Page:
By Dr. Gregory Young, a neuroscientist and physicist, a doctoral graduate of the University of Oxford, Oxford, England, whilst previously completing postgraduate work at King's College, University of Aberdeen, Scotland, and having taught graduate-level Statistical Analysis and Mathematical Modeling. He currently chairs a privately funded think-tank engaged in experimental biophysics
What's in a Model:
Mathematical Modeling is used throughout our world to help forecast the future in many arenas of life, including economics, biology, medicine, and yes, climate change. Like all modeling, one attempts to study the past through scientific observation, accurately and unbiasedly collect the data, and then fit the data to a dynamic computer model that is meant to predict, to some degree of accuracy, some measure of tomorrow. In this way scientists hope to discover trends that not only document the past, but could forecast the future.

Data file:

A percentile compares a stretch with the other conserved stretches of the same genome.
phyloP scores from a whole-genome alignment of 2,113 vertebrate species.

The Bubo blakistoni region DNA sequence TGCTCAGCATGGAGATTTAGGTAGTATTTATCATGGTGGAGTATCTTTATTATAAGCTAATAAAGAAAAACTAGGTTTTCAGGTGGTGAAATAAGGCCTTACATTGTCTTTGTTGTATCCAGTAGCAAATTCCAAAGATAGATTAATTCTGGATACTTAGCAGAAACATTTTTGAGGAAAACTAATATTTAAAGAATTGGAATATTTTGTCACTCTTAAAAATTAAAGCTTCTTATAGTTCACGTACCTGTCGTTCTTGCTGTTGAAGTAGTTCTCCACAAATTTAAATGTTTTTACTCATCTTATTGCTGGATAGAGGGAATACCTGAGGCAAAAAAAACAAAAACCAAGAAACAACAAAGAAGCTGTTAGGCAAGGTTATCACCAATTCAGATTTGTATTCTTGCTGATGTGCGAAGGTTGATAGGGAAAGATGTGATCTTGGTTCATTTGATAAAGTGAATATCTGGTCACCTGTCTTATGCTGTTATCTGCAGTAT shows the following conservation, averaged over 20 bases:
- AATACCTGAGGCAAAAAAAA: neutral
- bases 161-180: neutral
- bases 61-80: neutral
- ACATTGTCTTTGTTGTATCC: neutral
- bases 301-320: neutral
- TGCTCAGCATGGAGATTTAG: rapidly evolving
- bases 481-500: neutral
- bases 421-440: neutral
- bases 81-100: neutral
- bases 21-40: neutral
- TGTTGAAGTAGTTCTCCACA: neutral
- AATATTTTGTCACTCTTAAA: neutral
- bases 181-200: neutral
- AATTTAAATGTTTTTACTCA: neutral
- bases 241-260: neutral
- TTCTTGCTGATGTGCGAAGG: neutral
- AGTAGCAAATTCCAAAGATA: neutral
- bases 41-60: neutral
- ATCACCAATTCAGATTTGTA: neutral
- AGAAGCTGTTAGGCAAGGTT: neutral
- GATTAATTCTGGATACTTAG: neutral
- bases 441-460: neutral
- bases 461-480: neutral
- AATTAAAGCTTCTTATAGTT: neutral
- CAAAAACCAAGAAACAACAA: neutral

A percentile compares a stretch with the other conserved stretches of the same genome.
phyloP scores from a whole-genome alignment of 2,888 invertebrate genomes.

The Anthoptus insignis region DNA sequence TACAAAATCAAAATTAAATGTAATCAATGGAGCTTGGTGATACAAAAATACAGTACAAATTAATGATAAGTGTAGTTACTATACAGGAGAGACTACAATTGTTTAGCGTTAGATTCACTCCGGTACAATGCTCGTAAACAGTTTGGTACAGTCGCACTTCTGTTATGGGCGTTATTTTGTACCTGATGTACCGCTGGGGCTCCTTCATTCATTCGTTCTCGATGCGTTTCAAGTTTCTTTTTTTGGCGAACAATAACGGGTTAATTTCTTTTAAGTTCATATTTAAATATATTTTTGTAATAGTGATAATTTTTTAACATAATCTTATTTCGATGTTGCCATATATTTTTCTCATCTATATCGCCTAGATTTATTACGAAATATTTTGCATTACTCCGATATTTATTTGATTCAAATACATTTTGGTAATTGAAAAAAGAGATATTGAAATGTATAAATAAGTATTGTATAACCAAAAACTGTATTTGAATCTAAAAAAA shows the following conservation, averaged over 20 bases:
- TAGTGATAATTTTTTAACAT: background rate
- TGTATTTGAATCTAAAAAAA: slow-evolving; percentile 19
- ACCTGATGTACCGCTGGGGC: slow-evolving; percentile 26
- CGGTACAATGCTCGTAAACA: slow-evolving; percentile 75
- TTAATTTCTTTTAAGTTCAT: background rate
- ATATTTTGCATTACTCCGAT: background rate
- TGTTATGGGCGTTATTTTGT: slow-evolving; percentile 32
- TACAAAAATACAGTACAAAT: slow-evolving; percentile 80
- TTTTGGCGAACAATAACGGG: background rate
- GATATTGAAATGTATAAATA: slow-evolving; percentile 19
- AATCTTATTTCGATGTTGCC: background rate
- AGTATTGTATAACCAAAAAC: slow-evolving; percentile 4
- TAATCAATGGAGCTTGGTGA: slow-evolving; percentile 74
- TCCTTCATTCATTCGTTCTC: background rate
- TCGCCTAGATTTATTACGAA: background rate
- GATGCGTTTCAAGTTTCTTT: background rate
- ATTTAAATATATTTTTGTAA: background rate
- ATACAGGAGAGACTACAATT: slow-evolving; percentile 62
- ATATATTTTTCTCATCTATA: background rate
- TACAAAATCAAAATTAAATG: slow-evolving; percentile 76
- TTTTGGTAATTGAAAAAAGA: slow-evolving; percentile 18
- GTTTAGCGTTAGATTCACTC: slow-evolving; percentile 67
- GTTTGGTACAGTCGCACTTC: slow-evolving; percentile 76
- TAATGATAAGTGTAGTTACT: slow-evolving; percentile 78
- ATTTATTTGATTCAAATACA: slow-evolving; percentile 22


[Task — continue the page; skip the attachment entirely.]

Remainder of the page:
Virtually all climate models are basically mathematical models, built upon a series of mathematical equations. Change just one equation, or the number of variables in an equation, or how they relate to one another, and the results of the model can change dramatically. Unfortunately, unlike many other forms of modeling, climate models have yet to prove their wanted accuracy.